Sourcing Journal’s Chain Reaction is a global resource for news and information tailored for textile and soft goods executives working on the supply chain side of the business. It provides daily updates on news changing the retail industry, commentary and opinion from industry experts. Here, Nishith Rastogi, CEO of Locus—a real-world-ready dispatch management platform—discusses how it’s pushing the boundaries of innovation to help businesses adapt to rapidly-evolving market conditions and meet the demands of the end consumers.
Name: Nishith Rastogi
What industries do you primarily serve? Which industry do you think has the most to teach fashion about improving their supply chain logistics?
We primarily serve courier and third-party logistics (3PL), retail and consumer packaged goods (CPG) and e-commerce industries. Fashion is also a highly dynamic industry with equally discerning consumers who crave novelty in expression. They prefer variety, but also convenience and flexibility in how their purchases are delivered to their doorstep.
I believe the fashion industry can learn a lot from e-commerce and retail companies on how they cater to their customers’ expectations and how they handle returns, exchanges and cancelations in a way that is seamless for all stakeholders and cost-effective for businesses.
What are some of Locus’ latest initiatives?
We launched two offerings in the past year. First is Delivery Linked Checkout, a first-of-its-kind integrated capability that enables retail businesses to deliver orders on customer-preferred timelines while maintaining optimal capacity and service efficiencies. The feature is a strategic enhancement to Locus’ Dispatch Management Platform—a platform that transforms last-mile operations—specifically designed to help retailers unlock new fulfillment capabilities and meet increasing demands quickly.
Next is ShipFlex, a unique platform that helps businesses expand their reach and achieve break-neck delivery speeds by simplifying third-party deliveries. ShipFlex automates the entire third-party carrier workflows for the optimal price and delivers end-to-end visibility of order-to-doorstep deliveries across in-house, contracted and outsourced fleets on a single dashboard. Additionally, it enables businesses to offer same-day and next-day delivery capabilities in new geographies. The platform also gives businesses access to Locus’ global carrier partners, helping with their delivery orchestration in a much more efficient and cost-effective manner.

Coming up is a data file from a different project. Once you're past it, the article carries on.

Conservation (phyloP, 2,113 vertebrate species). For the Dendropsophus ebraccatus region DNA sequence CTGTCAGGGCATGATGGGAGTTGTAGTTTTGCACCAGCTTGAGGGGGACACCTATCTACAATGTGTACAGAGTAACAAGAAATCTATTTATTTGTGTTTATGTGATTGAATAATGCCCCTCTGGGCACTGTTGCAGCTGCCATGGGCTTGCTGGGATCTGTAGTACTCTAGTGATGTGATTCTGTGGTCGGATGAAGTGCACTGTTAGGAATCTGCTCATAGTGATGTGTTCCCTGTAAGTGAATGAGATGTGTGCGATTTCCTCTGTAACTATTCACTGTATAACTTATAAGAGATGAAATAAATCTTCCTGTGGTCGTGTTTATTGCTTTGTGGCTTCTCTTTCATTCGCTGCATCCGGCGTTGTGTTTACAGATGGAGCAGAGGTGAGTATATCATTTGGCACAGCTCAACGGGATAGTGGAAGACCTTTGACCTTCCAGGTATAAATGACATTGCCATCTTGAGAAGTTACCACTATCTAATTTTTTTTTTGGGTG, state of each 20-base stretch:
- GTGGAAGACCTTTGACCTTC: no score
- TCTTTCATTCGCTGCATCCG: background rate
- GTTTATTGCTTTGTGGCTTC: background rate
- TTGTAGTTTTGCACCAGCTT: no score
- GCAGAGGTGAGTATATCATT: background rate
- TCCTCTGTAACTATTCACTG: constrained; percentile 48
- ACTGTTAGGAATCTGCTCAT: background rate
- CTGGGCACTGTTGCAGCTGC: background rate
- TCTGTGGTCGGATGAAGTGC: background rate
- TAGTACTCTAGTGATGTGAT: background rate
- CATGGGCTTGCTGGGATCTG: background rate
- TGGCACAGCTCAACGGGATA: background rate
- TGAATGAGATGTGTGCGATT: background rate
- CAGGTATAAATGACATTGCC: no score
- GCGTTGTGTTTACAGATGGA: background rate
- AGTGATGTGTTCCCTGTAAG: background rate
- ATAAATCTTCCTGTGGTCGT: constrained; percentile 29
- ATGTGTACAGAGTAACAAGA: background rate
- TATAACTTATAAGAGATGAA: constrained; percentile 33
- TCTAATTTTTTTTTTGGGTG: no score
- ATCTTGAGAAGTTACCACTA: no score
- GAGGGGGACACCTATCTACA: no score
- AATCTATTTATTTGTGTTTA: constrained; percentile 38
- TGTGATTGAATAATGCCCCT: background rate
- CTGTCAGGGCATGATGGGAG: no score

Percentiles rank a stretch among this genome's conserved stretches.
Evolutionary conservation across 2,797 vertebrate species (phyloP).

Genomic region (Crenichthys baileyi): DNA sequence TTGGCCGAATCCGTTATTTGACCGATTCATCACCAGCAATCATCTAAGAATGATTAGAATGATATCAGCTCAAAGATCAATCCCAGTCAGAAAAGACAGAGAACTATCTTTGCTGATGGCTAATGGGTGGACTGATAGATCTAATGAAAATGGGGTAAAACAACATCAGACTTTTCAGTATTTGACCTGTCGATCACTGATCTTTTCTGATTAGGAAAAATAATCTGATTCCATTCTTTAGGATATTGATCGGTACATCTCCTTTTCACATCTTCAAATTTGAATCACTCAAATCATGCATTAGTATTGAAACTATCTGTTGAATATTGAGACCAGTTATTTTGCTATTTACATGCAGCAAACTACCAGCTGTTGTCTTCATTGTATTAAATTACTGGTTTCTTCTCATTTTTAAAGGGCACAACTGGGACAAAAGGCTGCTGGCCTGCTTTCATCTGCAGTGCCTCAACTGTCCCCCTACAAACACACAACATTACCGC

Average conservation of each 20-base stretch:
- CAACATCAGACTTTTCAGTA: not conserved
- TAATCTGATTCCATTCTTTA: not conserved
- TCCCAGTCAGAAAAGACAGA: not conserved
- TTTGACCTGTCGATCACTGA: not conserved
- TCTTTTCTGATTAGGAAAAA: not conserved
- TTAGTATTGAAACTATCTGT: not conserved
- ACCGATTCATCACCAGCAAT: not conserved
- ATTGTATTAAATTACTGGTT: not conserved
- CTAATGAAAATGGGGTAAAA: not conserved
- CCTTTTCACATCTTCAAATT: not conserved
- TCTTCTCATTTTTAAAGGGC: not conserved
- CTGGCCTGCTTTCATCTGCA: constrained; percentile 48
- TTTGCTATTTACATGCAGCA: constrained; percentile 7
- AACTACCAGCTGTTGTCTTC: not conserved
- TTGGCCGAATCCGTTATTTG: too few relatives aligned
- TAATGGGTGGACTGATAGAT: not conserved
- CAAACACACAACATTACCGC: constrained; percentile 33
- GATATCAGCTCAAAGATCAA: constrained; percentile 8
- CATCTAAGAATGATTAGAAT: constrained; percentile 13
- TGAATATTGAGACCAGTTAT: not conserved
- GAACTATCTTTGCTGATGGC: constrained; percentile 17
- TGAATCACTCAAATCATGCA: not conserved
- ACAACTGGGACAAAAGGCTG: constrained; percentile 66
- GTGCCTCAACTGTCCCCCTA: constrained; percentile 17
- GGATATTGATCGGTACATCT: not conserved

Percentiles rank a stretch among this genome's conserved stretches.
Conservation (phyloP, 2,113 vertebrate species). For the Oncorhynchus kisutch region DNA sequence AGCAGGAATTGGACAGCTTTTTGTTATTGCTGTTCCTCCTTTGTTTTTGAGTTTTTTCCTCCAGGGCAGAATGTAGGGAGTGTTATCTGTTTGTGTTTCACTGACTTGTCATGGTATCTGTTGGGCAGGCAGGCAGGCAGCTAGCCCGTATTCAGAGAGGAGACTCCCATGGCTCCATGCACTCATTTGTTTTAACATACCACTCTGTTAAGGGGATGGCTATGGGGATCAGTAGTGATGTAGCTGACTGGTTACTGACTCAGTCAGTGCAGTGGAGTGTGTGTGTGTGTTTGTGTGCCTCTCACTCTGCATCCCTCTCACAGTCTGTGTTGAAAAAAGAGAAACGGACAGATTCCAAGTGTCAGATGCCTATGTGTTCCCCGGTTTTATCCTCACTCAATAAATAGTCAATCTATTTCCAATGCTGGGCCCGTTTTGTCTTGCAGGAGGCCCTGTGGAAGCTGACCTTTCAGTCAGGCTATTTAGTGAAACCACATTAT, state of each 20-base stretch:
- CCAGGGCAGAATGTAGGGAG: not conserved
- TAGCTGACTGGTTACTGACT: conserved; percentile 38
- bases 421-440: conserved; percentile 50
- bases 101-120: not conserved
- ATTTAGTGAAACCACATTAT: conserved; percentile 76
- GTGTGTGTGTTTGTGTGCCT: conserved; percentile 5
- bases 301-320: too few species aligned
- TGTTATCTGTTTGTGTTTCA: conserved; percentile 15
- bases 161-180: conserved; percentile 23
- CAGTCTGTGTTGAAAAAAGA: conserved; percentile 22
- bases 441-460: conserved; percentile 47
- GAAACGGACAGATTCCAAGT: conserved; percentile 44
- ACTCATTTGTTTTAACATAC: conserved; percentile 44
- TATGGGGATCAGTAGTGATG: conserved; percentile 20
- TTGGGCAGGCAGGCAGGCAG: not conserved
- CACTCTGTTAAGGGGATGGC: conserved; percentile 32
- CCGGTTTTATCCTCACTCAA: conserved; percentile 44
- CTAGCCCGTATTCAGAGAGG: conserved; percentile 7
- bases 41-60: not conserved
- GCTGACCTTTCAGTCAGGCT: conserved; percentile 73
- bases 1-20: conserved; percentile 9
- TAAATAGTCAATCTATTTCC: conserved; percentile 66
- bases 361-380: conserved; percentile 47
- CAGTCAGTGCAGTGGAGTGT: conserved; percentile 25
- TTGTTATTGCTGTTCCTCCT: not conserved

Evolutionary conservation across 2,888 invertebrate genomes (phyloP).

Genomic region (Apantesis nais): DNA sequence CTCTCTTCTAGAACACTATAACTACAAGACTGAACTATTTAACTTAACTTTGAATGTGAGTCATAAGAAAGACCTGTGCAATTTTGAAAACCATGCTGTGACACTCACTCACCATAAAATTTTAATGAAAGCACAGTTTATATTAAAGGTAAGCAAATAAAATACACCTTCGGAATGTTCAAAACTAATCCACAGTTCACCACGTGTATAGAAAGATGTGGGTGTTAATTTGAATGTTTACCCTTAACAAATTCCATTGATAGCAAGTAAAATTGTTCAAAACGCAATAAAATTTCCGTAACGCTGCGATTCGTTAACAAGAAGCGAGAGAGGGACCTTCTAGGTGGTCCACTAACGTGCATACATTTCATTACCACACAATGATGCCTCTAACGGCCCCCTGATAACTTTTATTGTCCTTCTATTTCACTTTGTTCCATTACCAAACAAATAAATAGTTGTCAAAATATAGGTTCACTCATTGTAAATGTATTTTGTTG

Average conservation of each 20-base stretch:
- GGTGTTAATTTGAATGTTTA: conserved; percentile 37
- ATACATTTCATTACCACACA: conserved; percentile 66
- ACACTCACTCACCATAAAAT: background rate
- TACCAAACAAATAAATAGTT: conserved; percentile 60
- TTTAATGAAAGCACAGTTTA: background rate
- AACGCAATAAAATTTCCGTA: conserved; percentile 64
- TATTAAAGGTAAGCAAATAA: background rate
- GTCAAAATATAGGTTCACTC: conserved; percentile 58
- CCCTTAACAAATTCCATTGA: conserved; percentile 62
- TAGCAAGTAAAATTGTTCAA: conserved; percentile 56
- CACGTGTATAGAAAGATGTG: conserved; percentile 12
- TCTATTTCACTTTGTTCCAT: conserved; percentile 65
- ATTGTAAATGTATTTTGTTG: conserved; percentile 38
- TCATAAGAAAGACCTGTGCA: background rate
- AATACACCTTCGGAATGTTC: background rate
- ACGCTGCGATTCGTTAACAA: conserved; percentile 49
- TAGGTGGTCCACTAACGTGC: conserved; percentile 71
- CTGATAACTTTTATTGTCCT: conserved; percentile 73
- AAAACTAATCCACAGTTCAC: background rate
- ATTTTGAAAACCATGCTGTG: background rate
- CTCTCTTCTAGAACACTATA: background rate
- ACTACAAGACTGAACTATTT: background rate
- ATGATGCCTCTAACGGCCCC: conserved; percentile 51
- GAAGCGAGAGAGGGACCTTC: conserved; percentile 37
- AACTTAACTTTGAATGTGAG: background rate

What are the main things brands and retailers could do (or stop doing) right now that would immediately improve logistics?
Companies can take a data-centric approach to their logistics decisions. When each decision is backed by data, it eliminates—or drastically reduces—the flaws of human judgment, thereby increasing efficiency and reducing costs at the last-mile.
Appropriate technology solutions can also be used to elevate the overall quality of decision making. For example, route planning—which was earlier done manually and would take hours to complete—can now be done dynamically in a matter of minutes for thousands of orders.
When it comes to supply chain logistics challenges, there are things companies can fix, and things that are beyond their control. How can the former help the latter?
As we’ve seen in recent years, we can’t control the uncertainties affecting our supply chains, but we can swiftly react to minimize the impact. To that end, agility and resilience have become prized traits for any supply chain.
However, adequately responding to uncertainties in a swift manner often requires having accurate, on-the-ground information as quickly as possible. As a result, instead of supply chains trying to anticipate uncertain events beforehand, they can improve their preparedness by focusing on enabling end-to-end visibility, diverse communication channels and automated notifications.
What areas of logistics aren’t receiving the industry attention it deserves?
Drivers are the backbone of supply chain and logistics operations. Ensuring their well-being in a highly competitive environment is key to the overall success of supply chains. Drivers that are motivated can go the extra mile in bringing that level of delight that customers seek from any service.
However, it’s the drivers that are on the losing end right now. For one, they are under immense pressure to meet steep delivery targets from businesses. Additionally, they are countering multiple obstacles on the road that hold them back from making timely deliveries. Over time, this results in poor well-being and driver attrition.
What is the one thing brands and retailers could be doing to make better use of technology to improve logistics?
Doing more research on the real-world benefits technology yields, meeting multiple logistics solutions providers, and keeping an open mind are all important. If brands and retailers are already using a solution, having an active conversation with the customer excellence teams can go a long way in discovering new ways to achieve excellence at the last mile.
Are you optimistic about the state of supply chains in the next few years?
The past three years have shown how committed the industry is toward enabling resilience and discovering new growth opportunities in the face of adversity. With this growth mindset, we feel optimistic about the state of supply chains and innovation in the upcoming years.